life was transformed when her parents became homeowners. The Almodovars had moved from Puerto Rico to Brooklyn in the 1950s, and they kept their goals and hard work centered on going from renters to homeowners. On the day they got their first home, their joy was so palpable that, even as a five-year-old, Almodovar understood that it was a life-changing moment for their family.

As the CEO of Fannie Mae, the leading provider of mortgage financing in the US, Almodovar sets the stage for other families to have that same life-changing moment that they can pass on to the next generation—literally and figuratively.

“One of our strategic objectives is to make the housing system fairer for everyone,” says Almodovar, who stepped into the CEO role in 2022 and slated to also take on the role of president in 2024. “And when we look at who our future homeowners are, they are people of color, 70 percent of whom are Latino.”

It’s why she thinks so fondly about her parents’ journey and the life-changing opportunities that their financial decisions have afforded her. Almodovar often mentions how she still believes that generational wealth is built through homeownership and how that generational abundance isn’t limited to just the physical asset of the house but also the intangibles—the hard work, commitment, and perseverance that transcend generations when a goal like this is achieved.

“To be the first Latina Fannie Mae [CEO], to be the only Latina today on the Fortune 500 is a big deal, and I feel a huge sense of responsibility,” she says. “I bring that sensibility of many immigrants in this country, that I have a sense of gratitude for what the mainland gave to my parents, and that my parents could then pass on to me and me to my children. This is the only place in the world where one generation to the next can see that growth. This is a place of opportunity, and I bring that to my work because if you work hard, hopefully, you’ll see the benefit of your efforts.”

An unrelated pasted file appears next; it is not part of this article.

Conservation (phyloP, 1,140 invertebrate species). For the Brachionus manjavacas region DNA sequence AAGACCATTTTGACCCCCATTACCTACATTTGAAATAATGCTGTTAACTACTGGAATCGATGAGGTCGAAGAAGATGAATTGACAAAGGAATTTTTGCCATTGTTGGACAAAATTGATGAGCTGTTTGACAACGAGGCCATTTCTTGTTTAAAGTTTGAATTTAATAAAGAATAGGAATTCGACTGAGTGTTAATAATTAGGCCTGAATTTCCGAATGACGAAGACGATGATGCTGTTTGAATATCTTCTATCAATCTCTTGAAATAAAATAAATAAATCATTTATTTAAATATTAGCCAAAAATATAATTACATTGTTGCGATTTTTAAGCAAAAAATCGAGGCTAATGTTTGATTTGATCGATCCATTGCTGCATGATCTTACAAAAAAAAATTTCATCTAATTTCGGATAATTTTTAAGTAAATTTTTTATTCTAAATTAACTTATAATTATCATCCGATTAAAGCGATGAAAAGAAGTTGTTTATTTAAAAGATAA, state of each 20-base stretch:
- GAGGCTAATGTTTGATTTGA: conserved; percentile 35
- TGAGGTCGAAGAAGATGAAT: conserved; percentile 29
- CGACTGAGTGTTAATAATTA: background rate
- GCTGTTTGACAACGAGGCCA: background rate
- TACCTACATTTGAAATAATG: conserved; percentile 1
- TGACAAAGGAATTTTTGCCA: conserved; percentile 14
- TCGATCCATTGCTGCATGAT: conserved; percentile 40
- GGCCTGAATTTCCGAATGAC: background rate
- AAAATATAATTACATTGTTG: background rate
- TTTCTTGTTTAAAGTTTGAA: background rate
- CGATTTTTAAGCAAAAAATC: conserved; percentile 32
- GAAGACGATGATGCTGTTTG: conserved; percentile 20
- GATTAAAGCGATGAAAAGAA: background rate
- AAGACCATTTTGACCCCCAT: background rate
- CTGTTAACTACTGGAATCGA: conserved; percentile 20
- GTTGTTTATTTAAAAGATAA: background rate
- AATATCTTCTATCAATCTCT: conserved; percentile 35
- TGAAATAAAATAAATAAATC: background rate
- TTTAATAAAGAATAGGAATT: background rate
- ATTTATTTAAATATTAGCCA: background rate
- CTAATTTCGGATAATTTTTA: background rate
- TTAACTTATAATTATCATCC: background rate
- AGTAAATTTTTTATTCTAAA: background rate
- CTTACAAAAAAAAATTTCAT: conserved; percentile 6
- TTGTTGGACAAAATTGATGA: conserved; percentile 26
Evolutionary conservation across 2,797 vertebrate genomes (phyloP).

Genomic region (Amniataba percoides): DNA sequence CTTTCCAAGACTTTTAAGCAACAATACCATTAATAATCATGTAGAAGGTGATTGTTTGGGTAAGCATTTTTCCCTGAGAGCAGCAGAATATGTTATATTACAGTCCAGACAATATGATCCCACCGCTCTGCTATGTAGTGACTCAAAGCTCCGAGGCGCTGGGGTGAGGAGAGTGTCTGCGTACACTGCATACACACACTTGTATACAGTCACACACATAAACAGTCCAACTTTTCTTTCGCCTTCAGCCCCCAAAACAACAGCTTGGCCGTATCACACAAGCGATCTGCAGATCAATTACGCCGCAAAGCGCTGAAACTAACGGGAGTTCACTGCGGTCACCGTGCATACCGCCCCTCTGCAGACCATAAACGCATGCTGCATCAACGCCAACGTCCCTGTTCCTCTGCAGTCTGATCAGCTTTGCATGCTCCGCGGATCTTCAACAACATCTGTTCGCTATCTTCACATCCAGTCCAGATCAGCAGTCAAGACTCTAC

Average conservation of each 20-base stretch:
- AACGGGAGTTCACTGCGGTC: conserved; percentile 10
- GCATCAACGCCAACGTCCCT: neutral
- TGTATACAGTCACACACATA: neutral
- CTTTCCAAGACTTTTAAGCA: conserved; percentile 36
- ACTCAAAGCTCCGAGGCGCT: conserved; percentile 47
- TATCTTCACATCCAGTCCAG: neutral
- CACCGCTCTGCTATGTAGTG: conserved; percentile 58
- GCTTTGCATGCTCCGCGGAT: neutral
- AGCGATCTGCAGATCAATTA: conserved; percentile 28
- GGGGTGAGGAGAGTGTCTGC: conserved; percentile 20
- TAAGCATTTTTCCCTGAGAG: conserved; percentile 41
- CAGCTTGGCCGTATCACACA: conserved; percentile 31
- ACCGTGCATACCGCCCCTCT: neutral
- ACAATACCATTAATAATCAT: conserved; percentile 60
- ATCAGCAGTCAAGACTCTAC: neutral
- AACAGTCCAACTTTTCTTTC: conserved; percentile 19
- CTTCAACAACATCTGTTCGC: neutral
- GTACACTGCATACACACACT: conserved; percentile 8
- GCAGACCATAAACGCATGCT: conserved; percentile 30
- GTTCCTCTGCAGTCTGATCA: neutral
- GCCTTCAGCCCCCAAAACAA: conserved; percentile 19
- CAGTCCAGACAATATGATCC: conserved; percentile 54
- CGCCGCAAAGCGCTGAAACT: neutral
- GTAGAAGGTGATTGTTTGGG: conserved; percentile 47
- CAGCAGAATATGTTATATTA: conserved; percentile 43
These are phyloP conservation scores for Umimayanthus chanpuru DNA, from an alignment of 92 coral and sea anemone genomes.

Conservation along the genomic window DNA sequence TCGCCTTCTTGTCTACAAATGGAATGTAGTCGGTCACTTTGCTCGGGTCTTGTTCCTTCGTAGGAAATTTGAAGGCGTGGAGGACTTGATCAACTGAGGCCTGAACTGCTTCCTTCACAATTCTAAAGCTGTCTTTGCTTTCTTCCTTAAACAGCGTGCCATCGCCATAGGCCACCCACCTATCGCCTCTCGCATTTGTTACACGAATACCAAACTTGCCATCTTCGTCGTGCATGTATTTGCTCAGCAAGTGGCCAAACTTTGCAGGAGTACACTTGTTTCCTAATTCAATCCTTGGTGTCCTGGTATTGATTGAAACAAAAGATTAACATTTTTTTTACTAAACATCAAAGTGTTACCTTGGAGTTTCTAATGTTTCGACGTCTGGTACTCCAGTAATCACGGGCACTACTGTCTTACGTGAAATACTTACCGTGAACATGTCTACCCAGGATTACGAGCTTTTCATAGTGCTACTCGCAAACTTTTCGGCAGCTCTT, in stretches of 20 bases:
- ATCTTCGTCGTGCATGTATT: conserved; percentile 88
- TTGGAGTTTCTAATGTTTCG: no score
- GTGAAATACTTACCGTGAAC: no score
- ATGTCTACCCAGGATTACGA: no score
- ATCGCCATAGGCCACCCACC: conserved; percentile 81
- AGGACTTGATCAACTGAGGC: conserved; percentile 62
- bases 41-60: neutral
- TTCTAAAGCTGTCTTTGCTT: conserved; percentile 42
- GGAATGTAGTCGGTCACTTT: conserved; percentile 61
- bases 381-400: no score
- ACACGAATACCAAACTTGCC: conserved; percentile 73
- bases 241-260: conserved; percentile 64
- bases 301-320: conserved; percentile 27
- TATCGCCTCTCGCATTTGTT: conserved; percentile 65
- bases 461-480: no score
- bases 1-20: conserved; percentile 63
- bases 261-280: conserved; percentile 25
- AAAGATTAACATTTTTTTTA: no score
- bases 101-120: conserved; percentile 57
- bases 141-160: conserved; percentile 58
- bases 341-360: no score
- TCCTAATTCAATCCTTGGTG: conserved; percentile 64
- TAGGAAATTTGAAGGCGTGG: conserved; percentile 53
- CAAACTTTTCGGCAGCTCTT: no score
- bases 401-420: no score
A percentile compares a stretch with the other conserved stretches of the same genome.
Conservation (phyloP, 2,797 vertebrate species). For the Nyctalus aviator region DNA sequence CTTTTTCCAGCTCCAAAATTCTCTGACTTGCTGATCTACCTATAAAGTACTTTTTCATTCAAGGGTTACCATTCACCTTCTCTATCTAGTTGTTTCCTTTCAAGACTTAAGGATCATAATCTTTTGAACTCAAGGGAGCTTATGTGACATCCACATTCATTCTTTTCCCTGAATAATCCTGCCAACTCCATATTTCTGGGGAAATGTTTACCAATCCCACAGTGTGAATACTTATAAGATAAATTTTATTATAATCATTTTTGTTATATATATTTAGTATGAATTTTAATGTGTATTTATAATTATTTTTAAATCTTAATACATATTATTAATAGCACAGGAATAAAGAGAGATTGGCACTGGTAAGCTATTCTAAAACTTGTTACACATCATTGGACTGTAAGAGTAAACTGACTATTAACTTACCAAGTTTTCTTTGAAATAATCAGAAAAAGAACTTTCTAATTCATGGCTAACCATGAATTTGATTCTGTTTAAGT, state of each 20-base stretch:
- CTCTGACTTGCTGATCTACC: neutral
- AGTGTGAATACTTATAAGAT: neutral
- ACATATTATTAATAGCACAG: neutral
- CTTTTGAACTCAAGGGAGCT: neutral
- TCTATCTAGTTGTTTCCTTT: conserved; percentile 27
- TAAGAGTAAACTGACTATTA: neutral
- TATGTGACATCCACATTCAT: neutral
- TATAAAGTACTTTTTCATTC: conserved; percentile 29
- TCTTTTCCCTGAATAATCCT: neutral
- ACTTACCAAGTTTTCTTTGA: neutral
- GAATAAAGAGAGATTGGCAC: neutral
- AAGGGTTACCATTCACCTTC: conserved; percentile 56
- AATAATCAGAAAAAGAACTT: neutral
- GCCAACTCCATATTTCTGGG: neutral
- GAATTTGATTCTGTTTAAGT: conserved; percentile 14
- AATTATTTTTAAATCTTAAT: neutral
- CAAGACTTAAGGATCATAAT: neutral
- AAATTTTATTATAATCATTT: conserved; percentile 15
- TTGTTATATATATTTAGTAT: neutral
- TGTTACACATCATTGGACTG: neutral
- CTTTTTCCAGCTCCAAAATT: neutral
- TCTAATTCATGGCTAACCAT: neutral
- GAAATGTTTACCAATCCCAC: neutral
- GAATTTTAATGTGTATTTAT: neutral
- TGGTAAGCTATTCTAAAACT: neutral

Under Almodovar, over eight thousand employees work to realize Fannie Mae’s mission of facilitating equitable and sustainable access to housing. For context on the scale of the company’s impact, Fannie Mae has a balance sheet of $4.3 trillion and financed one in four single-family mortgages in the US in 2022.

All the while Almodovar, who credits her career success to hard work and mentorship, continues to build upon her role as a leader both at Fannie Mae and, externally, as the company’s first Latina CEO and the only Latina CEO on the Fortune 500 at the time of this writing.

“This is the only place in the world where one generation to the next can see that growth. This is a place of opportunity, and I bring that to my work because if you work hard, hopefully, you’ll see the benefit of your efforts.”



Priscilla Almodovar
Fannie Mae

America’s Fortune 500 Latina CEO

Almodovar knows that others will study her leadership style and career on their journeys to pave their own paths in the business world, especially other Latinos looking to lead companies of their own. Therefore, she is open to sharing her insights and lessons learned both with Fannie Mae employees and with the business world at large.

For instance, she wholeheartedly believes that while she is one of a few, she will not be the last Latina CEO with this level of influence.